How is hydrocodone abused?

You abuse hydrocodone anytime you take hydrocodone other than prescribed, or use hydrocodone for euphoric effect. More on the definition of hydrocodone abuse here.

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Drug abuse is defined as using a substance in a way that is not recommended as prescribed, or taking a drug to get high. When you take more hydrocodone than is prescribed, more often than is prescribed, or if you are self-prescribing hydrocodone then you are abusing the drug. Likewise, if you take hydrocodone for euphoric effect, this is hydrocodone abuse. Mixing alcohol and hydrocodone is another form of hydrocodone abuse.

Here we review hydrocodone abuse and its side effects. Then, we invite your comments or questions about hydrocodone use and treatments for hydrocodone addiction at the end. We try to respond to all questions personally and promptly.

Can hydrocodone be abused?

Yes. Hydrocodone can be abused. However, abuse does not necessarily mean you are addicted to hydrocodone. Instead, hydrocodone abuse can be the first step in developing an addiction with problematic consequences in your life.  But hydrocodone addictive effects are nothing to mess around with. Hydrocodone is VERY addictive; daily use of hydrocodone can progress to drug addiction after only a few weeks.

How hydrocodone is abused?

Hydrocodone is abused by:

  1. mixing hydrocodone with other prescription medications, alcohol, or illicit drugs
  2. taking hydrocodone in higher doses than prescribed
  3. taking hydrocodone more often than prescribed
  4. taking hydrocodone in ways other than prescribed (chewing, injection, snorting)

What happens when you abuse hydrocodone? Specifically, when you change the way you take hydrocodone, you can trigger the release of concentrated amount of hydrocodone affecting the body. This is why you can experience a high when you snort of chew hydrocodone. This happens because there is no metabolic barrier for the full effects of the drug. What does this mean exactly?

Hydrocodone is meant to be swallowed. It then gets digested in the gastro-intestinal (GI) tract and distributed through the bloodstream to the blood brain barrier. This digestion helps mitigate the effects of hydrocodone. Without this process, you increase and intensify the delivery of hydrocodone to the blood-brain barrier and can increase the risk of physical dependency.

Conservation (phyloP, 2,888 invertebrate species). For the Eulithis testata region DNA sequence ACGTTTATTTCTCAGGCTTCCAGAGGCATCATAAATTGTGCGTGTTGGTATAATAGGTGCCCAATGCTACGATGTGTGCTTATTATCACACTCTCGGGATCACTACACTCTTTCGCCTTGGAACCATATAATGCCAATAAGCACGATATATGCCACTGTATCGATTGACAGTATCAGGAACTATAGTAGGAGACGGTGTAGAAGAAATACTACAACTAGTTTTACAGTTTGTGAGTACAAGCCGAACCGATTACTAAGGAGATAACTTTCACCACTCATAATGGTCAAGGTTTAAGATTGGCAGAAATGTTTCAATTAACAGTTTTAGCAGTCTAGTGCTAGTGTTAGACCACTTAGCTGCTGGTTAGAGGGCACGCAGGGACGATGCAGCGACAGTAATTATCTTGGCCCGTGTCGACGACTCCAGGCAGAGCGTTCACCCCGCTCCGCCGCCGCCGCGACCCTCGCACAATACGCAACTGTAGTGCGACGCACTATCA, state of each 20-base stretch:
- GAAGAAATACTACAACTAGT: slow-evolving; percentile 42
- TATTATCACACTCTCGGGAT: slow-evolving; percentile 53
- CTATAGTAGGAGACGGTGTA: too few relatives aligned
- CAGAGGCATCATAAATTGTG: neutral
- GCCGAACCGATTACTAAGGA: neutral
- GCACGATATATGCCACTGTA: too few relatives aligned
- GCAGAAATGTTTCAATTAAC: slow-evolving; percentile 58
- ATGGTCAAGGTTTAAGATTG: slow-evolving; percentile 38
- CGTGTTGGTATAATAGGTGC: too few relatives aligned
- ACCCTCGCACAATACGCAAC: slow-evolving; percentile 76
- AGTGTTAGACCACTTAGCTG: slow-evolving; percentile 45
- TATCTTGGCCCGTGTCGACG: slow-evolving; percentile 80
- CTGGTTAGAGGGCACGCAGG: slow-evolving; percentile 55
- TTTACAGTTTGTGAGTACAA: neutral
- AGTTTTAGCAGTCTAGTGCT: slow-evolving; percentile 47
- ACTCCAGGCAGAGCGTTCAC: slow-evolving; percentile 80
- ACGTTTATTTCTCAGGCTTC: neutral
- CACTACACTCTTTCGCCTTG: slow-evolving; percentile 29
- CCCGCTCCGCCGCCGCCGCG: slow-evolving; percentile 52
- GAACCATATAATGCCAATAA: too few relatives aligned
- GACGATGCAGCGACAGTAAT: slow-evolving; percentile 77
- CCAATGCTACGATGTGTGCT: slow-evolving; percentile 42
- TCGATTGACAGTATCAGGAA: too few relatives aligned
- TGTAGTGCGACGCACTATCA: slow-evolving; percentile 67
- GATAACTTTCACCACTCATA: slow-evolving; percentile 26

Hydrocodone abuse side effects

When you abuse hydrocodone you increase the potential side effects doctors warn against. You are also doing damage to your body. You are affecting your body’s ability to absorb and process the medication. The more you continue to use hydrocodone, the more you damage the organs used during its metabolic processes. Other side effects that can have an impact on you will include:

  • accidents
  • confusion
  • death
  • fainting
  • fatigue
  • liver damage and failure
  • losing consciousness
  • overdose
  • seizures
  • shallow breathing/heart beat

Side effects can also extend to behaviors and can impact your social, work, and psycho-emotional life. Effects may include:

  • change in mood regulation
  • hospitalization
  • losing your job
  • seeking out hydrocodone regardless of consequence
  • strained family and friend relationship

Signs of hydrocodone abuse

Sometimes it can be hard to pinpoint whether or not someone is abusing hydrocodone. This is because some cases of hydrocodone abuse begin as medical need. But generally, you’ll start to notice mood swings: feeling good while on hydrocodone and poorly without it. Occasionally, other substances like alcohol, benzodiazepines, or opiate may also be in the mix. If you think someone might be abusing hydrocodone then you can expect them to:

  • buy hydrocodone online
  • get hydrocodone through illegal means
  • doctor shop
  • go through more hydrocodone then they need

They may also change the way they take it such as snorting it in order to feel the effects of hydrocodone faster than having to wait for it to go through the GI tract.

Hydrocodone abuse questions

Still have questions about hydrocodone? Please leave them here and we’ll try to respond to you quickly.

Reference Sources: NY Senate: Prescription Drug Abuse
NCBI: Toxicity and abuse liability
Iowa: Reducing prescription drug abuse
About the author
Lee Weber is a published author, medical writer, and woman in long-term recovery from addiction. Her latest book, The Definitive Guide to Addiction Interventions is set to reach university bookstores in early 2019.
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